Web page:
As for Massoud Jr., the young lion of Panjshir, and his supporters, they retreated to the mountains. In fact, they had nowhere to fall back to. The problem of Afghanistan is its ethnic diversity. Thus, the country is home to 23 percent of ethnic Tajiks, most of whom live in the Panjshir Valley. However, the Taliban rely mainly on the Pashtuns, who account for over 50 percent of the country’s population. As for the new masters of Afghanistan, they are ready to carry out ethnic cleansings and even commit outright genocide in order to bring the valley into submission. To make this happen they are going to resettle there their fellow Pashtun tribesmen. Local men aged between 12 and 50 are already being taken away and, according to the National Resistance Front, no one has seen them again. However, due to the information blockade, the Taliban will not hesitate to refute such facts. One thing is clear: Massoud’s Tajik fighters and the government troops that joined them are fighting for their lives, and there will be no honorable surrender!
The main question now is whether the young lion of Panjshir will receive the same support as his father once did, or will find himself without ammunition and food. After all, the Taliban leaders have reached certain agreements with the United States. Suffice it to mention the numerous remarks made, among others, by President Biden himself about the Taliban now being different from what they were 20 years ago.
But no, the Taliban`s remain the same – they have only hired new PR people. Meanwhile, hating to admit their defeat, Brussels and Washington will have to engage in a dialogue with those who are responsible for the tragedy of September 11, 2001, and for the numerous terrorist attacks in Europe. The Taliban are pretending to make minor cosmetic concessions. Minor indeed, since they are still depriving women of the opportunity to work and study, destroying higher and secondary education and brutally clamping down on people who simply do not want to live according to religious norms.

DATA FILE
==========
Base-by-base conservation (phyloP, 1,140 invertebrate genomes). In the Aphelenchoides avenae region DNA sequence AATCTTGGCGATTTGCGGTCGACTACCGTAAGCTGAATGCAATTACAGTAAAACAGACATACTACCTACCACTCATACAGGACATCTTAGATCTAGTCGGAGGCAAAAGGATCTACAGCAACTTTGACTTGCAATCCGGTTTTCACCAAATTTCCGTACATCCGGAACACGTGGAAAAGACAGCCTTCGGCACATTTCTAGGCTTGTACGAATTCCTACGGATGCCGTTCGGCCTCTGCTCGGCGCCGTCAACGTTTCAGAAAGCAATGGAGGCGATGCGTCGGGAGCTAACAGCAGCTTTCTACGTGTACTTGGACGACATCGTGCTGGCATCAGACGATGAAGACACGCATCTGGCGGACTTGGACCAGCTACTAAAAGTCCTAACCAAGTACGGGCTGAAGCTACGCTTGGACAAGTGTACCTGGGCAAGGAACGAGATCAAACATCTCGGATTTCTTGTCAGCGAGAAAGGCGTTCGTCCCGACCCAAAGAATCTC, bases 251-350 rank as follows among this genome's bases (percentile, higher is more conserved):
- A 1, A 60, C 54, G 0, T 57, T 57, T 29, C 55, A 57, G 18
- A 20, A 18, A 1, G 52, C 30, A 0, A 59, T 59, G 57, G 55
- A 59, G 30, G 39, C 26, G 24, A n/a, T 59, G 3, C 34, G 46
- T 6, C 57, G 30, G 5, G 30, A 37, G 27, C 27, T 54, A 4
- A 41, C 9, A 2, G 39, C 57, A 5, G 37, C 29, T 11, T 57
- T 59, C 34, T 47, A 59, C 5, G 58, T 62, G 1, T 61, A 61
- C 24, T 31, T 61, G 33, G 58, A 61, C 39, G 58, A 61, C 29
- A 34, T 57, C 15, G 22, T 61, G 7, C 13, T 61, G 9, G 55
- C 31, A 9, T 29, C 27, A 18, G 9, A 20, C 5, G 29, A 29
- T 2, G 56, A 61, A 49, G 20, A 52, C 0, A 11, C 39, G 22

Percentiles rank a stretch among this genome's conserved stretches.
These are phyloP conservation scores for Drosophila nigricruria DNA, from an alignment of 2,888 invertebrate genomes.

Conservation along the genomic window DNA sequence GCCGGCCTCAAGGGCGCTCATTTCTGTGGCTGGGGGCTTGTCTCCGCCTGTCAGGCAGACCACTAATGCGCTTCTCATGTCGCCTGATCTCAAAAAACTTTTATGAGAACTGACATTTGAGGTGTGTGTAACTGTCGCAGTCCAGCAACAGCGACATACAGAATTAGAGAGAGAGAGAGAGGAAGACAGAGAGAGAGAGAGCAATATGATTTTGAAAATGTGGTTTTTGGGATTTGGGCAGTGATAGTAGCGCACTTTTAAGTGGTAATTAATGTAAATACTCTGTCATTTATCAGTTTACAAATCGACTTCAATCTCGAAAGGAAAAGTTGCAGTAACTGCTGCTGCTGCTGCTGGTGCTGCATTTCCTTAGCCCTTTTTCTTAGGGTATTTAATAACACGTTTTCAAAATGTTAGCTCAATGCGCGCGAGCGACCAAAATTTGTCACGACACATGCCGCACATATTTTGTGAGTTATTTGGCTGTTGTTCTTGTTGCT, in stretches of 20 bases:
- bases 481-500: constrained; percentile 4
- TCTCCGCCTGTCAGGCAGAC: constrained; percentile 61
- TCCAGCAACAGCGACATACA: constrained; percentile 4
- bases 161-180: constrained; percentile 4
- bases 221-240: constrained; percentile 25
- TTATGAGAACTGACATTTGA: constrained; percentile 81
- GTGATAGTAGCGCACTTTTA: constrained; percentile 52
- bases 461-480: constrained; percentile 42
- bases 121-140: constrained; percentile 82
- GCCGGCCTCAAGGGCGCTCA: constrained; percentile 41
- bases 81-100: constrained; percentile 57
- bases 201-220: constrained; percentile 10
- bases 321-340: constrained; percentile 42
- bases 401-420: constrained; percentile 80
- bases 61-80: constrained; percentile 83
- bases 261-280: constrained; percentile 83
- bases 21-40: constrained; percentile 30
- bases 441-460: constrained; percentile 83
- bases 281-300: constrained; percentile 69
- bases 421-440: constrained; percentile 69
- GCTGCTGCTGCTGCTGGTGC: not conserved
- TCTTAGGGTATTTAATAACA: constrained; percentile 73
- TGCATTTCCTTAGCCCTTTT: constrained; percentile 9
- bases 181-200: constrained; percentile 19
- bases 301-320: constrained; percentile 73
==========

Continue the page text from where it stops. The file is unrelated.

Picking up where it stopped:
The United States is actually helping the “new-look” Taliban. Their potential opponents, including the famous Marshal Dostum, an ethnic Uzbek, left the country under various guarantees, and Washington is trying to keep them from any further participation in the conflict. Democratic politicians naively believe that by creating an Islamic state and ending the protracted civil war in Afghanistan the Taliban will ensure stability in the region and will not move any further. Uzbekistan and Tajikistan do not think so and are strengthening their borders and preparing to protect their Afghan compatriots, because they know full well that the Taliban`s are not a national political party; they are a radical Islamist ideology.